At the moment Max Allan Collins’ newest release, Supreme Justice, is on virtual tour with TLC Book Tours. As part of the tour today I have an excerpt for you all to enjoy. Catch a glimpse of Collins’ newest story!
You can see more with the tour by clicking through to TLC Book tours.
Excerpted from SUPREME JUSTICE by Max Allan Collins. Copyright 2014. Published By Thomas & Mercer. Used by permission of the publisher. Not for reprint without permission.
In less than an hour, Nicholas Blount would be staring into the infinite blackness of a Glock barrel.
But right now, at the end of another typically long and tedious day as a Supreme Court law clerk, Nicky seemed almost to bounce across the well-appointed outer office of Associate Justice Henry Venter.
If you didn’t have endless energy, best not to clerk at the top court in the country—especially if you were working for this notoriously conservative, famously hardworking African American justice.
Nicky glanced into the AJ’s office. There sat the man himself, leaned over in his tufted-back chair, tiny reading glasses perched on his nose, a green-shaded banker’s lamp on the corner of the massive mahogany desk providing just enough light to view the brief before him. Bull-necked with graying hair, Venter had played football at the University of Missouri, though keeping in shape had never been a priority. Still, soft around the middle though he might be, Venter was fairly fit for seventy.
“Mr. Blount,” came the resonant rumble from within the office, “you’re hovering again.” The man hadn’t as much as glanced up.
How did he do that?
And the deep voice continued: “Is there something I can do for you, Mr. Blount?”
“Uh, no, sir,” Nicky said, flushing. Why did he always feel that Venter considered him an idiot? “It was just the opposite.”
Now Venter looked up, a crease between his brows. “Oh?”
“I mean, I was just wondering if you needed anything.”
Venter took off his glasses and rotated his neck. “I’m fine,” the Justice said. “I think it’s about time we called it a day.”
About time is right, Nicky thought.
The AJ might have been past the average man’s retirement age, but his work ethic showed no sign of flagging. The judge was still the first one in and, generally, the last one out. At just after seven, stopping now would make a twelve-hour day, but Nicky knew all too well that Venter routinely worked an hour or two—or more—beyond that.
“Should I call Hudson?” Nicky asked, referring to the Justice’s driver, a retired bailiff.
Venter rested his glasses on the desk, then wiped two meaty paws over his face before answering. The man sighed. Actually sighed. “Do you have time for a drink, Mr. Blount?”
Was that a trick question?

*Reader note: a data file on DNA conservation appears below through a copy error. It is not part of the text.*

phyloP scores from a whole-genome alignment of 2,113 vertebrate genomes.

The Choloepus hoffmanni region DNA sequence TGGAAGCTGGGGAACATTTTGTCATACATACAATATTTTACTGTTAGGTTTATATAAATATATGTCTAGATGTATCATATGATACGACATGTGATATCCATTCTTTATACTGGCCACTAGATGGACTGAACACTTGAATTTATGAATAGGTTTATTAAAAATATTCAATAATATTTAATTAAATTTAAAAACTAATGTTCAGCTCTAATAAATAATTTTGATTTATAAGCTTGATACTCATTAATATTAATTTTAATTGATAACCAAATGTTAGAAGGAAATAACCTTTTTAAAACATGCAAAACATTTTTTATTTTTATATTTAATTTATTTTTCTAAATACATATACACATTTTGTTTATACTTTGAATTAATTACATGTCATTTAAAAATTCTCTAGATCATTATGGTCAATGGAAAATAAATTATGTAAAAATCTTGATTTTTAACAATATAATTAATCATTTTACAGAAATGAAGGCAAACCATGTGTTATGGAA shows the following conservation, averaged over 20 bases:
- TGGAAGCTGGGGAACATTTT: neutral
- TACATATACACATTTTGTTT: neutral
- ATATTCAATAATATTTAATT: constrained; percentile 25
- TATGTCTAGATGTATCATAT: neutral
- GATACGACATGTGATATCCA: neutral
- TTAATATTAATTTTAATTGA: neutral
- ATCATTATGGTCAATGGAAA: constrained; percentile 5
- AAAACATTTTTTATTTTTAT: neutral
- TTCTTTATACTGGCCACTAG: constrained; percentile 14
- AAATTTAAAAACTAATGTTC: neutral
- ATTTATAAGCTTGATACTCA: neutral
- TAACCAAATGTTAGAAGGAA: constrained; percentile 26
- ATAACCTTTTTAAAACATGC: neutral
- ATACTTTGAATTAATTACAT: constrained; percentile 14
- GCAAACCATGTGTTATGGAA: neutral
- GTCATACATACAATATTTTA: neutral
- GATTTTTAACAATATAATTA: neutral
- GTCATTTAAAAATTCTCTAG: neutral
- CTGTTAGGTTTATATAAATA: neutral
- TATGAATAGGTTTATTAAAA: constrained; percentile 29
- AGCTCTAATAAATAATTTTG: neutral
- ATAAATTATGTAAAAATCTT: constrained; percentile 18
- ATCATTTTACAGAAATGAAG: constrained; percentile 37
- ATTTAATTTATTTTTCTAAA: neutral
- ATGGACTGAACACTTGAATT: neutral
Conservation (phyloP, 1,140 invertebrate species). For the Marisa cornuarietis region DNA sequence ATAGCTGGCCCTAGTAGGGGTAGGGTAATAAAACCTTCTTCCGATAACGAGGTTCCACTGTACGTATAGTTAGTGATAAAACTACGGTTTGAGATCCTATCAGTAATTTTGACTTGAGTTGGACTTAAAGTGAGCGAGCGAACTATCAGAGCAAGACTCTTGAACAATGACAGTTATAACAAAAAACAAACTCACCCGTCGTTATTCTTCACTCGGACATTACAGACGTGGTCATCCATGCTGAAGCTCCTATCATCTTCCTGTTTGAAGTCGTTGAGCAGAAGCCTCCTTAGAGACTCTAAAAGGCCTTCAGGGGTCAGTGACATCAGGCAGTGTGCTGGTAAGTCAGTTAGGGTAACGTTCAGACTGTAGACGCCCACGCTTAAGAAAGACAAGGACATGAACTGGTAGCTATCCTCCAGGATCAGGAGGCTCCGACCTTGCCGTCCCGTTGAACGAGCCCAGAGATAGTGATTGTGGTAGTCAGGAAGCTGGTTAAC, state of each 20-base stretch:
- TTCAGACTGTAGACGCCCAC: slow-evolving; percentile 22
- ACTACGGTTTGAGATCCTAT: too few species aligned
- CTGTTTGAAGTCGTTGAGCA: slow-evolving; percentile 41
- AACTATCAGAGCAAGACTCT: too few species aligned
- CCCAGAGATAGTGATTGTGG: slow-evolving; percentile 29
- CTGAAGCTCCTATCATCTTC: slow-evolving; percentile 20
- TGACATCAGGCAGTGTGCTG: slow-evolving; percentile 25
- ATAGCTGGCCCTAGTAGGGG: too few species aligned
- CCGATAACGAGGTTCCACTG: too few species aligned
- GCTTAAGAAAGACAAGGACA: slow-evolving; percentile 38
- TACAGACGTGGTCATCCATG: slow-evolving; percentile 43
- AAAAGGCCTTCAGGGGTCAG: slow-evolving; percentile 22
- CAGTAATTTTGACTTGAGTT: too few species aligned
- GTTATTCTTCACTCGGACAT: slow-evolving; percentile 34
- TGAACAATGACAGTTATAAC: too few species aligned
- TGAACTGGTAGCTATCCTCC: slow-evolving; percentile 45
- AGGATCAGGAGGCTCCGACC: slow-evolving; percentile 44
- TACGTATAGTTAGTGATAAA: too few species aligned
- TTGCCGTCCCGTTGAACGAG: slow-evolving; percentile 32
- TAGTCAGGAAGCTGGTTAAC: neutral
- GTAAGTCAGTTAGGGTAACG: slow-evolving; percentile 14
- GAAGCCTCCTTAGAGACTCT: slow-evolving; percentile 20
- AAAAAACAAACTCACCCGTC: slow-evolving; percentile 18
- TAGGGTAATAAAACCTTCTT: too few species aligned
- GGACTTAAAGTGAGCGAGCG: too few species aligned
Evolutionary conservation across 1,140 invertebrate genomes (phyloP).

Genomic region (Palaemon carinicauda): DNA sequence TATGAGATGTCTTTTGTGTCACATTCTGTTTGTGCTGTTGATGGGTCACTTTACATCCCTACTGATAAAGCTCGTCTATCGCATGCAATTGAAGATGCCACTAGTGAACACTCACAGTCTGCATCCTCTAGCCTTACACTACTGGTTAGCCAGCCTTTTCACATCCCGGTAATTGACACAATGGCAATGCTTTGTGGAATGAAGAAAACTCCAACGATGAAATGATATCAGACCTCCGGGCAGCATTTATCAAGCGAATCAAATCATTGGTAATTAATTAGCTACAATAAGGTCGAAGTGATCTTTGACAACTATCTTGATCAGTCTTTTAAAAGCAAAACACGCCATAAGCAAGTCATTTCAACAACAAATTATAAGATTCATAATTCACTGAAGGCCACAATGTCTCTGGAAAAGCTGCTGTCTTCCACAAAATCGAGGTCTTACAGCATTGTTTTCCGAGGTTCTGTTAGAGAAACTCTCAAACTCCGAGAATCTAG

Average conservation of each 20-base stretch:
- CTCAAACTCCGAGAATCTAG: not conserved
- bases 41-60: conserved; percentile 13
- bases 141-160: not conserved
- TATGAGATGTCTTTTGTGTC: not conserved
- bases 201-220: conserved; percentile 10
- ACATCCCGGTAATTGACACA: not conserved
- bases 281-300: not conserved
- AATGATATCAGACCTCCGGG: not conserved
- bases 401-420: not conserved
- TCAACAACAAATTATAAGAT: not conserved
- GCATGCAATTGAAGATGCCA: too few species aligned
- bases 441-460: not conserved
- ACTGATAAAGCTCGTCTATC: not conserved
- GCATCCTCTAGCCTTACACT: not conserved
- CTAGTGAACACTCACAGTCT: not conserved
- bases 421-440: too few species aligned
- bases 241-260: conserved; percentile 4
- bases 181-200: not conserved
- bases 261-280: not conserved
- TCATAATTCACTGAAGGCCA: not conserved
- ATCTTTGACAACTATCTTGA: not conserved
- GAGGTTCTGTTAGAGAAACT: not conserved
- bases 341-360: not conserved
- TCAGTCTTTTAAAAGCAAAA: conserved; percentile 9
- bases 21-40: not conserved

The AJ had never shared a coffee with Nicky much less a meal during the six months that Nicky had been here—six months during which Nicky had never felt more than a glorified gopher.
“Of course, sir,” Nicky managed.
“Call Hudson. Tell him we’ll be down in ten minutes.”
Within half an hour, Nicky was sitting across from Venter at a table in the bar of the Verdict Chophouse, a restaurant frequented by the judiciary and its top staffers. Nicky was used to being in the same room with the most powerful men in the country—after all, his father was a senator and his brother a governor—but the patrons of this restaurant were enough to give a cable news anchor whiplash. One former Cabinet member, a former Supreme Court Justice, the current Director of the CIA, and two CEOs of major financial institutions . . . and that was just one table.
The bar was all dark wood and linen tablecloths (meals could be ordered here), with a formal service staff as alert as first responders. Tradition oozed from the walls of the Verdict, which had served its first customer during the administration of Teddy Roosevelt and had been a DC staple ever since. Oil paintings of past justices were spotted around with tiny gold identifying plaques. Venter and his aide were seated at a table for four off to the side, near a fire exit.
Justice Venter had ordered a Scotch on the rocks, and Nicky was allowing himself a martini, but only one.
“You have been chafing, Mr. Blount,” his boss said, the man’s voice hushed, his tone friendly, but resonant enough that Nicky did not feel relaxed—all the martinis in DC couldn’t have done that.
“I’m not sure I follow, sir.”
“You feel underutilized in your position.”
It was not a question, yet Nicky wondered if he should answer as if it were. The statement rang true, of course. Of the four clerks working for Justice Venter, Nicky came from the most politically powerful family, had the best scholastic record, and had outshone the others at every opportunity. Yet Venter had always seemed to favor them over him.
Against his better judgment, Nicky said, “I guess I do, sir. Feel underutilized.”
“I don’t think there’s any guesswork involved.” Venter gave him a rare hint of a smile. “You’re under the misapprehension that I dislike you.”